Neither is it necessary for us to understand the complete human mind to expand its capacities. Just as a simple pole enables us to Jump a 15 foot high fence crude electronics could be used to improve our brain.

Ps; please forgive my english, it`s not my first language

Re:Hail to the robots (1)

videoBuff (1043512) | more than 6 years ago | (#23771493)

Humanity, whatever that means, improves along an exponential curve. We are always at the knee of the curve.

Do humans become robots because they use contact lenses, laser surgeries or artificial limbs? DVDs, powerful PCs, Internet searches are things that were unimaginable even couple of decades ago. Soon people will figure out how to interface to a computer without keyboards. Would we be robots then? My point is that what is considered as "human" will change.

There will be purists, few and far between, who may not use "new fangled" inventions. But rest of humanity will be swept up in the wave and will never really question what it is to be a human. Most people even now conveniently leave those things to religion and worry more about what to do for coming weekend.

OT (-1, Troll)

Cajun Hell (725246) | more than 6 years ago | (#23771495)

PGP/GPG == DRM
Oh? Go on.

Re:OT (1)

countSudoku() (1047544) | more than 6 years ago | (#23771683)

Second that! How is secure text == to DRM? Weird. Oh, here's my ob. on-topic blob:

I once looked at the future, but it was so bright that I had to put on shades.

He is just to old (0)

Anonymous Coward | more than 6 years ago | (#23771547)

Old people often see new things as being unnatural and weird.

I don't think that a transhuman intelligence would spell the end of humanity any more than humanity spelled the end of mammals. In fact, in my own crystal ball, I don't see super machines that are smarter than we are so much as super mind-machine networks (matrix style) in which genuine consciousness is provided by jacked-in human brains (jointly forming a metabrain). We will be cells in its body, and can expect to be treated as such.

Personally, I can't wait.

Re:He is just to old (1)

glittalogik (837604) | more than 6 years ago | (#23772401)

I suspect you may have read one too many Arthur C Clarke short stories - artifical intelligence and artificial emotion are far from mutually inclusive by default. However, I agree with you to the extent that humans should maintain some level of compassion/respect even for inanimate objects, if only because we need the practice.

There is hope though, check out R is for Robot [wired.com] for some interesting insights into human/machine interaction.

Re:He is just to old (1)

glittalogik (837604) | more than 6 years ago | (#23772417)

Fuck, replied to wrong comment, please ignore previous! What I was going to say to you was that I stongly suspect we'll look back on the Singularity as the end of pre-humans, not humans. It's scary, but I'm looking forward to it.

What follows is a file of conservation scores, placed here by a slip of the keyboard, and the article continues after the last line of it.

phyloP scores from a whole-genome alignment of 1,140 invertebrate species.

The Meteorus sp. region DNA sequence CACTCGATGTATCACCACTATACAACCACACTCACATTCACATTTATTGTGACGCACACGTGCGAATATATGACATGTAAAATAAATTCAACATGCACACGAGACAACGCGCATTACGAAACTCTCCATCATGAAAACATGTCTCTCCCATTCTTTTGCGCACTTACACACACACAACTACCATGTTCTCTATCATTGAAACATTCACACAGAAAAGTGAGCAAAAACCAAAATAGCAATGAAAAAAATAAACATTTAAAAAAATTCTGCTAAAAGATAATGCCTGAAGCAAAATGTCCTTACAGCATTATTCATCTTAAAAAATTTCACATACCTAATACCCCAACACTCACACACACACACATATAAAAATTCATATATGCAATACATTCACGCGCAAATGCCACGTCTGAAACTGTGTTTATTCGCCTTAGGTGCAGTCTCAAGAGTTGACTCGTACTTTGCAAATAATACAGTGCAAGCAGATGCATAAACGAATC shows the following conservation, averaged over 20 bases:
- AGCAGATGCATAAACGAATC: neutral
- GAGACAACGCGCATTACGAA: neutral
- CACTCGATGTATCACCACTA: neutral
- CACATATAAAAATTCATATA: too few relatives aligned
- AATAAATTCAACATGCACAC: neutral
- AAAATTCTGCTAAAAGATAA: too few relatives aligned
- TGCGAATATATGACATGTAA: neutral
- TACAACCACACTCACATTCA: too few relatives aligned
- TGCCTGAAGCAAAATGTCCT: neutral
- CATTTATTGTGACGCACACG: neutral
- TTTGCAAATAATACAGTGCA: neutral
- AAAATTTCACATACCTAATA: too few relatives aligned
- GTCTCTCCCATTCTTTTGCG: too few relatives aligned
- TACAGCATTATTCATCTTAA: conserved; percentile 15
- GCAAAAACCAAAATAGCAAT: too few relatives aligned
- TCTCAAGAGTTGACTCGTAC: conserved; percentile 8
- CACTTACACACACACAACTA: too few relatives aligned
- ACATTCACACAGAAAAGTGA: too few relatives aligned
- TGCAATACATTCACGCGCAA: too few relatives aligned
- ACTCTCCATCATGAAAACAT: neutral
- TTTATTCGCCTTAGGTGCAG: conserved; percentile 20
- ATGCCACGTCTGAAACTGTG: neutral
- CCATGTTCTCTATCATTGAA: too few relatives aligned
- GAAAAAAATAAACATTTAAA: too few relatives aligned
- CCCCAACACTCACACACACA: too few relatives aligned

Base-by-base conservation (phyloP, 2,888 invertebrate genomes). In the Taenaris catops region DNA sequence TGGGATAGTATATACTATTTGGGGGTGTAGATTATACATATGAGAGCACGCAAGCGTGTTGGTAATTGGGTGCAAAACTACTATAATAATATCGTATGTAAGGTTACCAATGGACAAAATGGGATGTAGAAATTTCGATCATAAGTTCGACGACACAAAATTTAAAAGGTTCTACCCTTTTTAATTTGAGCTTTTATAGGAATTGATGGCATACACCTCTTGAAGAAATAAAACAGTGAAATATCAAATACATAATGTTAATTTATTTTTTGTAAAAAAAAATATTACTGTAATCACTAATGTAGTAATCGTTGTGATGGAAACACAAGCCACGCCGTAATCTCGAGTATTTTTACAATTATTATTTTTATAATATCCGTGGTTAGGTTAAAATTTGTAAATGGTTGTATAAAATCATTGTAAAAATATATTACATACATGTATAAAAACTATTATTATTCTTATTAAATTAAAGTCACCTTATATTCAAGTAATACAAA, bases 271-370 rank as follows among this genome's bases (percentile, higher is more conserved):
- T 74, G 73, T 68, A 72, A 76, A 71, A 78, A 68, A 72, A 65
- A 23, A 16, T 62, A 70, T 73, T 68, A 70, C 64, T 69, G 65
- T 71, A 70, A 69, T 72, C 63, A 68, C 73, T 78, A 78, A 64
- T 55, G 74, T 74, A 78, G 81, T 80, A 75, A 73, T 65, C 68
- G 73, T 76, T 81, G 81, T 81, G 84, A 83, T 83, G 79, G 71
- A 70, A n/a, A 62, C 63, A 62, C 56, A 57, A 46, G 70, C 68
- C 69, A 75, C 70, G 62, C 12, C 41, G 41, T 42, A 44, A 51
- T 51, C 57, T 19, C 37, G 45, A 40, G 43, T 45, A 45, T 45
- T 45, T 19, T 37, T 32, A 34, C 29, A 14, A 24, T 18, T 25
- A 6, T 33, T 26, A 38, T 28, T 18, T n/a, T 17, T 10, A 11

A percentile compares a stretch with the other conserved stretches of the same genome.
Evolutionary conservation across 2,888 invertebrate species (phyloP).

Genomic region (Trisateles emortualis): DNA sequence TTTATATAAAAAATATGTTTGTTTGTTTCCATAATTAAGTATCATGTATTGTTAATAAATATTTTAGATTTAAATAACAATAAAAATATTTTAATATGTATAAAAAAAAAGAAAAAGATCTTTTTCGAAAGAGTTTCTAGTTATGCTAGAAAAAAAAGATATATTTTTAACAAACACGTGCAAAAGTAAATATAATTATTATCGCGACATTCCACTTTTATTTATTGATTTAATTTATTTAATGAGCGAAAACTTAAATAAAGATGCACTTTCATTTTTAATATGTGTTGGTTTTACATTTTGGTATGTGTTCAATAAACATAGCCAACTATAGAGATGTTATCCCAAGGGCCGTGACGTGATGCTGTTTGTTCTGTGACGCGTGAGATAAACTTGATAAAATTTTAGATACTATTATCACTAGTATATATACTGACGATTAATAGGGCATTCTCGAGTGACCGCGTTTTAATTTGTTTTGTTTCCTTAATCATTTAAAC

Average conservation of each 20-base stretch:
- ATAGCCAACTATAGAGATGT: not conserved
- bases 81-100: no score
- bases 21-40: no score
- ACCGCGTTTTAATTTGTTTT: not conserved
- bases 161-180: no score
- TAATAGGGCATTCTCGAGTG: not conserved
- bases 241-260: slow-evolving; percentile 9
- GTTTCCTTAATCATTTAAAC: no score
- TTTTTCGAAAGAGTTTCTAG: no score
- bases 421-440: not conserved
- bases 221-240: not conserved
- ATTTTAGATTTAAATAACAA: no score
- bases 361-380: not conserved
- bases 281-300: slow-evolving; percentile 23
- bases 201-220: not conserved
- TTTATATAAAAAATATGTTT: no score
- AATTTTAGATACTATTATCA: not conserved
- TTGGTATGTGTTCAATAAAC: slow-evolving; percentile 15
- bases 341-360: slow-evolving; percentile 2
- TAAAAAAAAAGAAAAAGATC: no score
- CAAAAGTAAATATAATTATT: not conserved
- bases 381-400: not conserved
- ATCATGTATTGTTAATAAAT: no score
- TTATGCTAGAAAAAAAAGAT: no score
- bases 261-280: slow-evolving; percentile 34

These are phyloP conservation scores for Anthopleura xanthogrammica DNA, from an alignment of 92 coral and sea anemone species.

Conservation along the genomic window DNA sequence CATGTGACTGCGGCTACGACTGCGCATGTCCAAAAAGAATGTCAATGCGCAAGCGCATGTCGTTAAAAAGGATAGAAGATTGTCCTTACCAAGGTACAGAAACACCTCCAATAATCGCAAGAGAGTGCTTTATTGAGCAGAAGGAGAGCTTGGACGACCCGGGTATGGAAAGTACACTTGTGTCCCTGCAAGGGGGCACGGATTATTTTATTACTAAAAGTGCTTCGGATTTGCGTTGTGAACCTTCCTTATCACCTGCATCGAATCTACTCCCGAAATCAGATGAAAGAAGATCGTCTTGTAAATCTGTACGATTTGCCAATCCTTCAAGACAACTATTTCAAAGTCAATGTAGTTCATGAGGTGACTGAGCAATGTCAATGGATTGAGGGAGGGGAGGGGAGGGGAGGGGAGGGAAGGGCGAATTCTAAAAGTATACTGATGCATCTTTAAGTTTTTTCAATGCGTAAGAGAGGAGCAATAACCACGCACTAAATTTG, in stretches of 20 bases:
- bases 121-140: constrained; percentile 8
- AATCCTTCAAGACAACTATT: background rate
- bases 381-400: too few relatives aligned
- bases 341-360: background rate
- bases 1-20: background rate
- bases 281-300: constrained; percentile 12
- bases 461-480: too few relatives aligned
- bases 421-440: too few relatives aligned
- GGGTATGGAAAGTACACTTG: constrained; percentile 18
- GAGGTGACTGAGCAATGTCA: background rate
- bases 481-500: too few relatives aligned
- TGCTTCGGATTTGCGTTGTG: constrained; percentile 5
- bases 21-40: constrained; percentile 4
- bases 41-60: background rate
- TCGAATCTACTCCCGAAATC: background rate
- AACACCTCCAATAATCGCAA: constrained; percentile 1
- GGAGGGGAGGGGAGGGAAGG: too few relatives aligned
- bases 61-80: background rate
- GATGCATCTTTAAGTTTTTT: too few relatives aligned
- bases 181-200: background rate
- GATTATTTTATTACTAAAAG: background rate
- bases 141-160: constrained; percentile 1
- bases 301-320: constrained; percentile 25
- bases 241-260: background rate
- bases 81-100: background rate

Re:Hail to the robots (1)

jelizondo (183861) | more than 6 years ago | (#23771645)

Statistically, they are already more intelligent...


Just see how many people voted for Bush twice


Re:Hail to the robots (0)

Anonymous Coward | more than 6 years ago | (#23771783)

You mean roughly 2% of the population of Earth?

Re:Hail to the robots (2, Interesting)

khayman80 (824400) | more than 6 years ago | (#23771733)

I'll have to side with Hofstadter about AI being undesirable, but for different reasons. Most people seem to be worried about artificial intelligences rebelling against us and abusing us. I'm not. I'm worried about humans abusing the artificial intelligences.

I think that most people who want AI for pragmatic reasons are essentially advocating the creation of a slave race. You think companies/governments are going to spend billions of dollars creating an AI, and then just let it sit around playing Playstation 7 games? I doubt it. They'd likely want a return on their investment, and they'd force the program to do their bidding in some manner (choosing stocks, acting as intelligent front ends for advanced semantic search engines, etc). Maybe this would involve an imperative built into the AI at ground level: "obey your masters", or it could be more obviously sinister like a pain/pleasure reward system like the ones used to control human slaves.

Do you think that mainstream society would find this as repugnant as I do? I doubt it. Most people seem to find it difficult to empathize with other humans who have a different skin color, a different religion, or a different sexual orientation. If Average Joe doesn't care about the individual rights of people in Gitmo, he's certainly not going to care about the individual rights of a computer program- which is not even a biological life form.

I would say that any serious AI research needs to be preceded by widespread legislation expanding the definition of individual rights (abandoning the "human rights" label as anachronistic along the way). We need to insure that all sapient beings- organic or digital- have guaranteed rights. Until then, I think AI researchers are badly misguided- they're naive idealists working towards a noble goal, without considering that they're effectively working to create a new slave race...

Re:Hail to the robots (2, Insightful)

glittalogik (837604) | more than 6 years ago | (#23772453)

I suspect you may have read one too many Arthur C Clarke short stories - artifical intelligence and artificial emotion are far from mutually inclusive by default. However, I agree with you to the extent that humans should maintain some level of compassion/respect even for inanimate objects, if only because we need the practice.

There is hope though, check out Wired's R is for Robot [wired.com] for some interesting insights into human/machine interaction.

I'm still waiting (0)

Anonymous Coward | more than 6 years ago | (#23771115)